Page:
Age 4: checking out the bathroom faucet handles of our new house in Ohio.
Sometime before that: putting together a puzzle on the floor at the babysitter’s house and taking a nap in her son’s bed; the candy in the principal’s desk drawer at the school where Mom taught; not a single thing about our own home in Illinois.
Sometime after that: Tuna fish sandwiches and red Kool Aid … spilled on the olive green carpeting … at the new babysitter’s house in Ohio. Nearly everything about the playroom (and the whole house, for that matter) of that same babysitter’s house.
Hiding in closets, snooping in my sister’s stuff, reading on the floor by my bedroom door — using the light from down the hall as it peeked through the crack. Going to wait at the corner for my grandparents to arrive from Michigan. Setting the table. Little Debbies in the middle drawer. Pepsi (and Tab) in glass bottles in the garage. Summer days … housework, swimming at the quarry in Bettsville, reading on my bed until dinner. The smell of clean sheets and the silky on my blanket.
I was originally going to write about my lack of childhood memories. I feel like I don’t have many … until I start writing them! My brain is coming undone just remembering.
My mom’s 75th birthday was this week and my sister and I had the pleasure of traveling with her to Michigan. We had breakfast together before heading across the border, then explored Monroe, where Mom’s relatives had lived (she showed us their houses — she could even remember house numbers and street names!). We saw a monument with the names of Dad’s relatives who had come from France to Canada, then south to settle Michigan.
We explored the cemetery where Mom’s relatives are buried, taking pictures of headstones and listening to her stories.
I had to carry a pad of paper and take notes … she remembers everything! She told story after story! She remembers names and dates and addresses and who she was with and what they did. She knows who married whom and can even tell the stories from her in-laws’ families.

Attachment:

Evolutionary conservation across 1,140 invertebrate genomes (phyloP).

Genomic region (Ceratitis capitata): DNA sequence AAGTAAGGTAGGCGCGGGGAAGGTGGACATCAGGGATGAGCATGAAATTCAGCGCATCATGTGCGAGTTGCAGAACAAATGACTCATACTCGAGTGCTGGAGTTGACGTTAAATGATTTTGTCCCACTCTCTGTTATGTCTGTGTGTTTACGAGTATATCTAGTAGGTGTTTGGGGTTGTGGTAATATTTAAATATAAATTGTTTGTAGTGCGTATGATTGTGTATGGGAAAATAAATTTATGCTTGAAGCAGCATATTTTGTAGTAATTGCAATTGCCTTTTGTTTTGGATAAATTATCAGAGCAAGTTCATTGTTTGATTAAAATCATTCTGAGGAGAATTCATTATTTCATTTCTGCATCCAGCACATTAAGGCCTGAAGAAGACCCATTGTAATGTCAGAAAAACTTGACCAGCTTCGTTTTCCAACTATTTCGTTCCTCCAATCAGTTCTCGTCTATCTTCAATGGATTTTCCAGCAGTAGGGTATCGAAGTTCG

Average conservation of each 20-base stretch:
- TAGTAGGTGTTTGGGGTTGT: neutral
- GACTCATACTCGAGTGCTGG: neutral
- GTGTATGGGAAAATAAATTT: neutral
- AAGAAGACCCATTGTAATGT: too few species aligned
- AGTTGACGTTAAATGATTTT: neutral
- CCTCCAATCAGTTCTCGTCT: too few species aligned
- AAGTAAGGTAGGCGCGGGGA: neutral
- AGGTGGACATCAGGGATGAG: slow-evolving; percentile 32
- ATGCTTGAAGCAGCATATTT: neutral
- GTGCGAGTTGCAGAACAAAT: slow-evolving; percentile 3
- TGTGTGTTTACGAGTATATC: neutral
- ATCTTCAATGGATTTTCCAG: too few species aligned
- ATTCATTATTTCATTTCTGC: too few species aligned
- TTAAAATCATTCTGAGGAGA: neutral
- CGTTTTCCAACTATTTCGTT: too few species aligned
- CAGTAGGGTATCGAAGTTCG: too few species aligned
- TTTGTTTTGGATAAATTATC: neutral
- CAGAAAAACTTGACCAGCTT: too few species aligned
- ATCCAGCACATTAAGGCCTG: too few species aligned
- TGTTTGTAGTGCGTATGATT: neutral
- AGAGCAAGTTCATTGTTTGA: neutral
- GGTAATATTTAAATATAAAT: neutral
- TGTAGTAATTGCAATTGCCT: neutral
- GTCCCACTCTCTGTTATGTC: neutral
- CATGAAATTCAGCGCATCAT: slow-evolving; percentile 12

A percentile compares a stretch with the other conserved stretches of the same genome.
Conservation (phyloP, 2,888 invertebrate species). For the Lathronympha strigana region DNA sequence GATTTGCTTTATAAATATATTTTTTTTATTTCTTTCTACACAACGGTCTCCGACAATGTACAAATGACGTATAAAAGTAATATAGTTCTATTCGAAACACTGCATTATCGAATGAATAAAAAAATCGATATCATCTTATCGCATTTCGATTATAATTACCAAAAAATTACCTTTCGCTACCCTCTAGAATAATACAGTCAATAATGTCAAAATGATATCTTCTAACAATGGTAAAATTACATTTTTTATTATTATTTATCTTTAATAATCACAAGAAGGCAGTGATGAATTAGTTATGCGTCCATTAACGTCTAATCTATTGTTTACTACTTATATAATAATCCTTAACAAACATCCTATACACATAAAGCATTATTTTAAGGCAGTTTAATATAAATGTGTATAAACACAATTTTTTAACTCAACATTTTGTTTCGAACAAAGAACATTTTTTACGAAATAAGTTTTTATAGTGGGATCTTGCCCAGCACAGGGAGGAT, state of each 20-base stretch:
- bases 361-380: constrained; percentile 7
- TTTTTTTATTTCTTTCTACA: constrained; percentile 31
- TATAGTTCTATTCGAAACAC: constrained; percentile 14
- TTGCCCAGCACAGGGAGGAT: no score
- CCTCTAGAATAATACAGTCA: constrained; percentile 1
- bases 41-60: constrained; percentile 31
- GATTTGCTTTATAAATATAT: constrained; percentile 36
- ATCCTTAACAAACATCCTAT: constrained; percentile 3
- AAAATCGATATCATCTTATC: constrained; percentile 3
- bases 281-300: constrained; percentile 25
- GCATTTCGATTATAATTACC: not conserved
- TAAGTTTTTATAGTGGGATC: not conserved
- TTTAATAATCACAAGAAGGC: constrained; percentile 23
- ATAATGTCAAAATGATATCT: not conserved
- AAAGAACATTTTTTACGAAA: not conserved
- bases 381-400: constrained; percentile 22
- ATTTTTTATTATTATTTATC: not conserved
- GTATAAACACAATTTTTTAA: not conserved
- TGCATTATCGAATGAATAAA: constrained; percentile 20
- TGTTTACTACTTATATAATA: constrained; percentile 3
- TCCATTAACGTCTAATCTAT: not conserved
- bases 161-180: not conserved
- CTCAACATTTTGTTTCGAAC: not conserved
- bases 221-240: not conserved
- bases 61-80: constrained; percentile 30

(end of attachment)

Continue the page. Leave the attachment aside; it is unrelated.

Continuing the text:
From Monroe, we traveled “the scenic route” (remembering Dad) from Monroe to Adrian. She had memories from there too. “Ooh, we did a lot of partying in this town!” “This is where Aunt Alice (Ford Collins) taught me to play euchre.” She made me laugh.
We had lunch at The Governor Croswell Tea Room in Adrian, then an unexpected tour of the Croswell Theater next door. Yet another memory: my grandmother (her mother-in-law) played her violin there at one point. (How does she know this stuff?!?)
All of this makes me wonder what my own children will remember from their childhoods. What I’m lacking from my own are the memories I want to have. I can’t remember my mother reading to me, although I’m sure she did. I don’t ever remember cuddling up with her. I don’t remember being tucked in. I can’t remember her teaching me to write my name or holding my hand to cross a street.
Why do I hang onto these memories that I don’t have?!? I don’t remember feeling this way until more recently as I’ve listened to hers.
Maybe I fear that the effort I put into my parenting won’t be remembered by my children. Maybe I’m afraid they won’t have those memories of me either.
Maybe I’m afraid that I used to have these memories but forgot them, and might forget more? Maybe I’m afraid I didn’t understand the importance of “remembering” until now, and now it’s too late to remember those kinds of memories.
I’m not going to over-analyze this. I don’t know what this is all about and I’m just going to leave it at that … because … #1 – I can’t change it. And #2 – I have today’s memories.
From yesterday’s trip, I will remember: holding mom’s hand (“while you still know who I am”) as we strolled in St. Joseph’s Cemetery; the story of the pine tree that’s now carved into a replica of St. Joseph; the taste of the artichoke from their quiche; dancing with my sister on stage at The Croswell Theater; and … of all things, the story of the dogwood tree.
This woman filled with family history and so many memories also has the uncanny ability to remember other random stuff as well. As we drove through town, I asked what kind of trees we were seeing. She thought they were dogwoods, and proceeded to tell us the Legend of the Dogwood Tree. She couldn’t remember how she knew it, but it was the first time I had heard it. I can’t remember her reading to me as a child, but I’ll always remember her telling me this story as an adult.
Proverbs 31:26 – She speaks with wisdom, and faithful instruction is always on her tongue.
I imagine that 20 years from now, when we celebrate her 95th, the memories from yesterday will mean more to me than anything from my childhood. Such wonderful memories I will have of my mom, and they’ll always be triggered now by the sight of a dogwood tree.
In case you’re not familiar with the story, you can follow this link for one version: http://faithjourneybiblestudies.com/be-sharing-2/inspirational-stories-for-your-journey/legend-of-the-dogwood-tree/
Please share in the comment section: Do you fear memory loss? What is one memory from your childhood that you cherish? What is one thing you’ll always remember about your mother?
Happy Mother’s Day, Mom! I love you.
~ Courageous Jane